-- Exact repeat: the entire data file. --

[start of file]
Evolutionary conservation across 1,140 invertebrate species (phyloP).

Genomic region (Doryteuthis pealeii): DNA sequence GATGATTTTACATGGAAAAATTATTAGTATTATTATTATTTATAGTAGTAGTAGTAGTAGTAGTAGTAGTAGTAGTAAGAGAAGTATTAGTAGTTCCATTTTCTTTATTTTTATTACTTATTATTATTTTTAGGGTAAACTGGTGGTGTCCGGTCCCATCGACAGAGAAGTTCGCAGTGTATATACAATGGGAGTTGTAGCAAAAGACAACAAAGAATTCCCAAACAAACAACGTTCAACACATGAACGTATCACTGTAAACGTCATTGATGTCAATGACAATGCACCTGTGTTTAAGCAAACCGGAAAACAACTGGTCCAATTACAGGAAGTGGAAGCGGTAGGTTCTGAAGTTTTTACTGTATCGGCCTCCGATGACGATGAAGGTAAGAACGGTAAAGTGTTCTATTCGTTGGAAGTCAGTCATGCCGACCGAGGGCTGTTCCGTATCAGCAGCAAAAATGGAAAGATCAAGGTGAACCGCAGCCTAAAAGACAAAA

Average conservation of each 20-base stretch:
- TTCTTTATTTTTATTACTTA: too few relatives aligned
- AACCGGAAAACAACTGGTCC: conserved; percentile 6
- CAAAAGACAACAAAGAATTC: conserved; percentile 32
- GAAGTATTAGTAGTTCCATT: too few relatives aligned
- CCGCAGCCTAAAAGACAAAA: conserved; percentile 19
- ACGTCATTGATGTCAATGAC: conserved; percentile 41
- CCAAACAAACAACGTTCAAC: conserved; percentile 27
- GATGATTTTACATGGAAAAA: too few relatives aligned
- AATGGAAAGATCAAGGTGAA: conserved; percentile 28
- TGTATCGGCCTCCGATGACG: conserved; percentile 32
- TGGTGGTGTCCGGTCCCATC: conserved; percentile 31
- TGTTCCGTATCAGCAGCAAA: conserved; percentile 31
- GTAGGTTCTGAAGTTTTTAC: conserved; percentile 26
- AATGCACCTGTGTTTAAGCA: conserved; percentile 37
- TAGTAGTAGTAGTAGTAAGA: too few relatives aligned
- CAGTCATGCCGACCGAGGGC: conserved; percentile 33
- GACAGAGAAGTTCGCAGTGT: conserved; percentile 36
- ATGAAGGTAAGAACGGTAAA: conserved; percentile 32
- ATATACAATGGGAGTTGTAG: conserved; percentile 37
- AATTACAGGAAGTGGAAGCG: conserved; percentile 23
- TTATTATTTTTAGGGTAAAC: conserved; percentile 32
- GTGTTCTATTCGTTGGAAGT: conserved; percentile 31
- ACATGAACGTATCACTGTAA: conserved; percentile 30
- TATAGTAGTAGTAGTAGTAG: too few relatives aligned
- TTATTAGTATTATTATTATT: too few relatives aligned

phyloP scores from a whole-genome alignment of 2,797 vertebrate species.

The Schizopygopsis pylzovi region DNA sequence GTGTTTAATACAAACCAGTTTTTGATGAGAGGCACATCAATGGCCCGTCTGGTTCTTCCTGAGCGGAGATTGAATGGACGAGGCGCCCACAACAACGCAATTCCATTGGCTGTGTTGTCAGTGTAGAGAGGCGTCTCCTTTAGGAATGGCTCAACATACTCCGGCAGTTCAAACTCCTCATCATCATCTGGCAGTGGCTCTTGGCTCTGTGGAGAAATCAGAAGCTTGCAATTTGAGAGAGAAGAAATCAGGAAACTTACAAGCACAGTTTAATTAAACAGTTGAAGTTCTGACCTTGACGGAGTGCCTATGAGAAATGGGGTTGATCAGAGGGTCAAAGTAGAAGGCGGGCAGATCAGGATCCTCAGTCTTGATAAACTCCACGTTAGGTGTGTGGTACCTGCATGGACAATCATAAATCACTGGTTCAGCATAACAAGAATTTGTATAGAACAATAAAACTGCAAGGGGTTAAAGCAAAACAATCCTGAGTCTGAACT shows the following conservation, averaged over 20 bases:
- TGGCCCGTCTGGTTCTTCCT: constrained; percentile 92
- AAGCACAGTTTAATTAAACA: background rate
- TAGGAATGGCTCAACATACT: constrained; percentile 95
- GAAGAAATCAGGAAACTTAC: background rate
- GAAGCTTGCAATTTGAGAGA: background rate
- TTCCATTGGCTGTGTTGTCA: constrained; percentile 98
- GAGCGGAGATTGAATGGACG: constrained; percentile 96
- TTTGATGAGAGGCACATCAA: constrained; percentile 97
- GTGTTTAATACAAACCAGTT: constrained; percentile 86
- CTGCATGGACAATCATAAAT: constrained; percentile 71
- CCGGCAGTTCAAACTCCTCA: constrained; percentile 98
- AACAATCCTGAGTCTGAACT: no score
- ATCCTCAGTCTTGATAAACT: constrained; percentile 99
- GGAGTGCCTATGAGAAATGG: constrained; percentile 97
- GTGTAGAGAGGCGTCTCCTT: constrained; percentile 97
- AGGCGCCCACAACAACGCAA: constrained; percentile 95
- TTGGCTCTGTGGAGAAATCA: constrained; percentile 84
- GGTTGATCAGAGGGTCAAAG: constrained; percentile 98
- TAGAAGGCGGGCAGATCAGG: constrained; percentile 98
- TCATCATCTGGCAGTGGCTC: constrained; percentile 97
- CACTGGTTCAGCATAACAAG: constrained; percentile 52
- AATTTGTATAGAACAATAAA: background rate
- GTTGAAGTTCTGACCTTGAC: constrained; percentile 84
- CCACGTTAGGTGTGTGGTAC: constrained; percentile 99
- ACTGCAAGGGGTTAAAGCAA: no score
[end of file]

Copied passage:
Evolutionary conservation across 1,140 invertebrate species (phyloP).

Genomic region (Doryteuthis pealeii): DNA sequence GATGATTTTACATGGAAAAATTATTAGTATTATTATTATTTATAGTAGTAGTAGTAGTAGTAGTAGTAGTAGTAGTAAGAGAAGTATTAGTAGTTCCATTTTCTTTATTTTTATTACTTATTATTATTTTTAGGGTAAACTGGTGGTGTCCGGTCCCATCGACAGAGAAGTTCGCAGTGTATATACAATGGGAGTTGTAGCAAAAGACAACAAAGAATTCCCAAACAAACAACGTTCAACACATGAACGTATCACTGTAAACGTCATTGATGTCAATGACAATGCACCTGTGTTTAAGCAAACCGGAAAACAACTGGTCCAATTACAGGAAGTGGAAGCGGTAGGTTCTGAAGTTTTTACTGTATCGGCCTCCGATGACGATGAAGGTAAGAACGGTAAAGTGTTCTATTCGTTGGAAGTCAGTCATGCCGACCGAGGGCTGTTCCGTATCAGCAGCAAAAATGGAAAGATCAAGGTGAACCGCAGCCTAAAAGACAAAA

Average conservation of each 20-base stretch:
- TTCTTTATTTTTATTACTTA: too few relatives aligned
- AACCGGAAAACAACTGGTCC: conserved; percentile 6
- CAAAAGACAACAAAGAATTC: conserved; percentile 32
- GAAGTATTAGTAGTTCCATT: too few relatives aligned
- CCGCAGCCTAAAAGACAAAA: conserved; percentile 19
- ACGTCATTGATGTCAATGAC: conserved; percentile 41
- CCAAACAAACAACGTTCAAC: conserved; percentile 27
- GATGATTTTACATGGAAAAA: too few relatives aligned
- AATGGAAAGATCAAGGTGAA: conserved; percentile 28
- TGTATCGGCCTCCGATGACG: conserved; percentile 32
- TGGTGGTGTCCGGTCCCATC: conserved; percentile 31
- TGTTCCGTATCAGCAGCAAA: conserved; percentile 31
- GTAGGTTCTGAAGTTTTTAC: conserved; percentile 26
- AATGCACCTGTGTTTAAGCA: conserved; percentile 37
- TAGTAGTAGTAGTAGTAAGA: too few relatives aligned
- CAGTCATGCCGACCGAGGGC: conserved; percentile 33
- GACAGAGAAGTTCGCAGTGT: conserved; percentile 36
- ATGAAGGTAAGAACGGTAAA: conserved; percentile 32
- ATATACAATGGGAGTTGTAG: conserved; percentile 37
- AATTACAGGAAGTGGAAGCG: conserved; percentile 23
- TTATTATTTTTAGGGTAAAC: conserved; percentile 32
- GTGTTCTATTCGTTGGAAGT: conserved; percentile 31
- ACATGAACGTATCACTGTAA: conserved; percentile 30
- TATAGTAGTAGTAGTAGTAG: too few relatives aligned
- TTATTAGTATTATTATTATT: too few relatives aligned

phyloP scores from a whole-genome alignment of 2,797 vertebrate species.

The Schizopygopsis pylzovi region DNA sequence GTGTTTAATACAAACCAGTTTTTGATGAGAGGCACATCAATGGCCCGTCTGGTTCTTCCTGAGCGGAGATTGAATGGACGAGGCGCCCACAACAACGCAATTCCATTGGCTGTGTTGTCAGTGTAGAGAGGCGTCTCCTTTAGGAATGGCTCAACATACTCCGGCAGTTCAAACTCCTCATCATCATCTGGCAGTGGCTCTTGGCTCTGTGGAGAAATCAGAAGCTTGCAATTTGAGAGAGAAGAAATCAGGAAACTTACAAGCACAGTTTAATTAAACAGTTGAAGTTCTGACCTTGACGGAGTGCCTATGAGAAATGGGGTTGATCAGAGGGTCAAAGTAGAAGGCGGGCAGATCAGGATCCTCAGTCTTGATAAACTCCACGTTAGGTGTGTGGTACCTGCATGGACAATCATAAATCACTGGTTCAGCATAACAAGAATTTGTATAGAACAATAAAACTGCAAGGGGTTAAAGCAAAACAATCCTGAGTCTGAACT shows the following conservation, averaged over 20 bases:
- TGGCCCGTCTGGTTCTTCCT: constrained; percentile 92
- AAGCACAGTTTAATTAAACA: background rate
- TAGGAATGGCTCAACATACT: constrained; percentile 95
- GAAGAAATCAGGAAACTTAC: background rate
- GAAGCTTGCAATTTGAGAGA: background rate
- TTCCATTGGCTGTGTTGTCA: constrained; percentile 98
- GAGCGGAGATTGAATGGACG: constrained; percentile 96
- TTTGATGAGAGGCACATCAA: constrained; percentile 97
- GTGTTTAATACAAACCAGTT: constrained; percentile 86
- CTGCATGGACAATCATAAAT: constrained; percentile 71
- CCGGCAGTTCAAACTCCTCA: constrained; percentile 98
- AACAATCCTGAGTCTGAACT: no score
- ATCCTCAGTCTTGATAAACT: constrained; percentile 99
- GGAGTGCCTATGAGAAATGG: constrained; percentile 97
- GTGTAGAGAGGCGTCTCCTT: constrained; percentile 97
- AGGCGCCCACAACAACGCAA: constrained; percentile 95
- TTGGCTCTGTGGAGAAATCA: constrained; percentile 84
- GGTTGATCAGAGGGTCAAAG: constrained; percentile 98
- TAGAAGGCGGGCAGATCAGG: constrained; percentile 98
- TCATCATCTGGCAGTGGCTC: constrained; percentile 97
- CACTGGTTCAGCATAACAAG: constrained; percentile 52
- AATTTGTATAGAACAATAAA: background rate
- GTTGAAGTTCTGACCTTGAC: constrained; percentile 84
- CCACGTTAGGTGTGTGGTAC: constrained; percentile 99
- ACTGCAAGGGGTTAAAGCAA: no score